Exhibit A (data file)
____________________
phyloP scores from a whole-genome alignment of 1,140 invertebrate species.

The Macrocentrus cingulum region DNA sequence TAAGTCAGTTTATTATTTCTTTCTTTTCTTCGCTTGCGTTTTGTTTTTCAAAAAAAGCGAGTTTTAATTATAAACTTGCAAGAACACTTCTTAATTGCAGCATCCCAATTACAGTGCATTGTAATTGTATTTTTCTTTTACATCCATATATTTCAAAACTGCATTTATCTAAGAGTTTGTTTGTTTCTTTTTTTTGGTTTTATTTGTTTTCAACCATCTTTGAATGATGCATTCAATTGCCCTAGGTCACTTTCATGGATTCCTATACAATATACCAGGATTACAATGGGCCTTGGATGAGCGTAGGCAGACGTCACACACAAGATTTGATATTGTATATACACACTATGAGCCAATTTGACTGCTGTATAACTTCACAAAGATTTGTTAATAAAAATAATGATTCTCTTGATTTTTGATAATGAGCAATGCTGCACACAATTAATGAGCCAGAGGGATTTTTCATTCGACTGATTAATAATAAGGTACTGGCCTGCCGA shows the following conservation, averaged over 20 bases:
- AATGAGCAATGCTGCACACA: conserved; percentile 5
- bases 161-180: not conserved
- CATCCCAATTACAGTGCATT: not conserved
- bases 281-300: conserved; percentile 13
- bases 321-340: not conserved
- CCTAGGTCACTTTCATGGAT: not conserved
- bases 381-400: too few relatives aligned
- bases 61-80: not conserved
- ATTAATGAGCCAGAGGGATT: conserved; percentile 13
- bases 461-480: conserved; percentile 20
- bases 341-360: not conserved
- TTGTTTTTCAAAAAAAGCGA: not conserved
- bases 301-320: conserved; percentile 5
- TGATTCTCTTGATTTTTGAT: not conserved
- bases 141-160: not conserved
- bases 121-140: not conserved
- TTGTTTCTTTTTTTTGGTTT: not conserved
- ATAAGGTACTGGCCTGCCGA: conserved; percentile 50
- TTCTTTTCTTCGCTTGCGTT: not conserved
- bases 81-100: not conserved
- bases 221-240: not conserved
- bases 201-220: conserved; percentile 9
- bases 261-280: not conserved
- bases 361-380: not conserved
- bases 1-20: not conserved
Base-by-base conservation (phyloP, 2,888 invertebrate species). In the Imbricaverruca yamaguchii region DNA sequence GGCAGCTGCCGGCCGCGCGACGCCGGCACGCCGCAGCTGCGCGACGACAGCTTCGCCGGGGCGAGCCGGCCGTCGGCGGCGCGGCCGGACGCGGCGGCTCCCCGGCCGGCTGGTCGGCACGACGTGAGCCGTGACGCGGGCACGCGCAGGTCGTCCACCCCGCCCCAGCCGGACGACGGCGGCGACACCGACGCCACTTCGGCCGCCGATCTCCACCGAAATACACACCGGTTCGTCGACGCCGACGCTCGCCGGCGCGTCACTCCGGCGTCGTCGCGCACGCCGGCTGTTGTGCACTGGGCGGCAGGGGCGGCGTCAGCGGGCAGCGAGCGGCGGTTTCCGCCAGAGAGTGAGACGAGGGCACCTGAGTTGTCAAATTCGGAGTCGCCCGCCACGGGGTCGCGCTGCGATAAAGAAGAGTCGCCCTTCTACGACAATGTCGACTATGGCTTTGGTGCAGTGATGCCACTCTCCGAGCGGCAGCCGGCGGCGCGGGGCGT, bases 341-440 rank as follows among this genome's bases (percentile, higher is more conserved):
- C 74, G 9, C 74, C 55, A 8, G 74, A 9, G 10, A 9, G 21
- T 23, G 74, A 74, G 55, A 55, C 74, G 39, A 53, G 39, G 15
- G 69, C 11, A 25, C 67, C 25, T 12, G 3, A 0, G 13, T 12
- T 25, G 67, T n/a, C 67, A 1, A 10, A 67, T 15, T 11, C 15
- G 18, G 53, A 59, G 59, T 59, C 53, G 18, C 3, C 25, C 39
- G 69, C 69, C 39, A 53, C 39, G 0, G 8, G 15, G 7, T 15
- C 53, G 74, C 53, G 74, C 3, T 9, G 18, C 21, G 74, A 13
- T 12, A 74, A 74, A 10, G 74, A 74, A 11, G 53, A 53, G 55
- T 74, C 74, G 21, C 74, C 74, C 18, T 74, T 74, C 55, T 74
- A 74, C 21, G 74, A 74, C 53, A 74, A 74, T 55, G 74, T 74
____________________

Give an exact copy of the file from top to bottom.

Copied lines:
phyloP scores from a whole-genome alignment of 1,140 invertebrate species.

The Macrocentrus cingulum region DNA sequence TAAGTCAGTTTATTATTTCTTTCTTTTCTTCGCTTGCGTTTTGTTTTTCAAAAAAAGCGAGTTTTAATTATAAACTTGCAAGAACACTTCTTAATTGCAGCATCCCAATTACAGTGCATTGTAATTGTATTTTTCTTTTACATCCATATATTTCAAAACTGCATTTATCTAAGAGTTTGTTTGTTTCTTTTTTTTGGTTTTATTTGTTTTCAACCATCTTTGAATGATGCATTCAATTGCCCTAGGTCACTTTCATGGATTCCTATACAATATACCAGGATTACAATGGGCCTTGGATGAGCGTAGGCAGACGTCACACACAAGATTTGATATTGTATATACACACTATGAGCCAATTTGACTGCTGTATAACTTCACAAAGATTTGTTAATAAAAATAATGATTCTCTTGATTTTTGATAATGAGCAATGCTGCACACAATTAATGAGCCAGAGGGATTTTTCATTCGACTGATTAATAATAAGGTACTGGCCTGCCGA shows the following conservation, averaged over 20 bases:
- AATGAGCAATGCTGCACACA: conserved; percentile 5
- bases 161-180: not conserved
- CATCCCAATTACAGTGCATT: not conserved
- bases 281-300: conserved; percentile 13
- bases 321-340: not conserved
- CCTAGGTCACTTTCATGGAT: not conserved
- bases 381-400: too few relatives aligned
- bases 61-80: not conserved
- ATTAATGAGCCAGAGGGATT: conserved; percentile 13
- bases 461-480: conserved; percentile 20
- bases 341-360: not conserved
- TTGTTTTTCAAAAAAAGCGA: not conserved
- bases 301-320: conserved; percentile 5
- TGATTCTCTTGATTTTTGAT: not conserved
- bases 141-160: not conserved
- bases 121-140: not conserved
- TTGTTTCTTTTTTTTGGTTT: not conserved
- ATAAGGTACTGGCCTGCCGA: conserved; percentile 50
- TTCTTTTCTTCGCTTGCGTT: not conserved
- bases 81-100: not conserved
- bases 221-240: not conserved
- bases 201-220: conserved; percentile 9
- bases 261-280: not conserved
- bases 361-380: not conserved
- bases 1-20: not conserved
Base-by-base conservation (phyloP, 2,888 invertebrate species). In the Imbricaverruca yamaguchii region DNA sequence GGCAGCTGCCGGCCGCGCGACGCCGGCACGCCGCAGCTGCGCGACGACAGCTTCGCCGGGGCGAGCCGGCCGTCGGCGGCGCGGCCGGACGCGGCGGCTCCCCGGCCGGCTGGTCGGCACGACGTGAGCCGTGACGCGGGCACGCGCAGGTCGTCCACCCCGCCCCAGCCGGACGACGGCGGCGACACCGACGCCACTTCGGCCGCCGATCTCCACCGAAATACACACCGGTTCGTCGACGCCGACGCTCGCCGGCGCGTCACTCCGGCGTCGTCGCGCACGCCGGCTGTTGTGCACTGGGCGGCAGGGGCGGCGTCAGCGGGCAGCGAGCGGCGGTTTCCGCCAGAGAGTGAGACGAGGGCACCTGAGTTGTCAAATTCGGAGTCGCCCGCCACGGGGTCGCGCTGCGATAAAGAAGAGTCGCCCTTCTACGACAATGTCGACTATGGCTTTGGTGCAGTGATGCCACTCTCCGAGCGGCAGCCGGCGGCGCGGGGCGT, bases 341-440 rank as follows among this genome's bases (percentile, higher is more conserved):
- C 74, G 9, C 74, C 55, A 8, G 74, A 9, G 10, A 9, G 21
- T 23, G 74, A 74, G 55, A 55, C 74, G 39, A 53, G 39, G 15
- G 69, C 11, A 25, C 67, C 25, T 12, G 3, A 0, G 13, T 12
- T 25, G 67, T n/a, C 67, A 1, A 10, A 67, T 15, T 11, C 15
- G 18, G 53, A 59, G 59, T 59, C 53, G 18, C 3, C 25, C 39
- G 69, C 69, C 39, A 53, C 39, G 0, G 8, G 15, G 7, T 15
- C 53, G 74, C 53, G 74, C 3, T 9, G 18, C 21, G 74, A 13
- T 12, A 74, A 74, A 10, G 74, A 74, A 11, G 53, A 53, G 55
- T 74, C 74, G 21, C 74, C 74, C 18, T 74, T 74, C 55, T 74
- A 74, C 21, G 74, A 74, C 53, A 74, A 74, T 55, G 74, T 74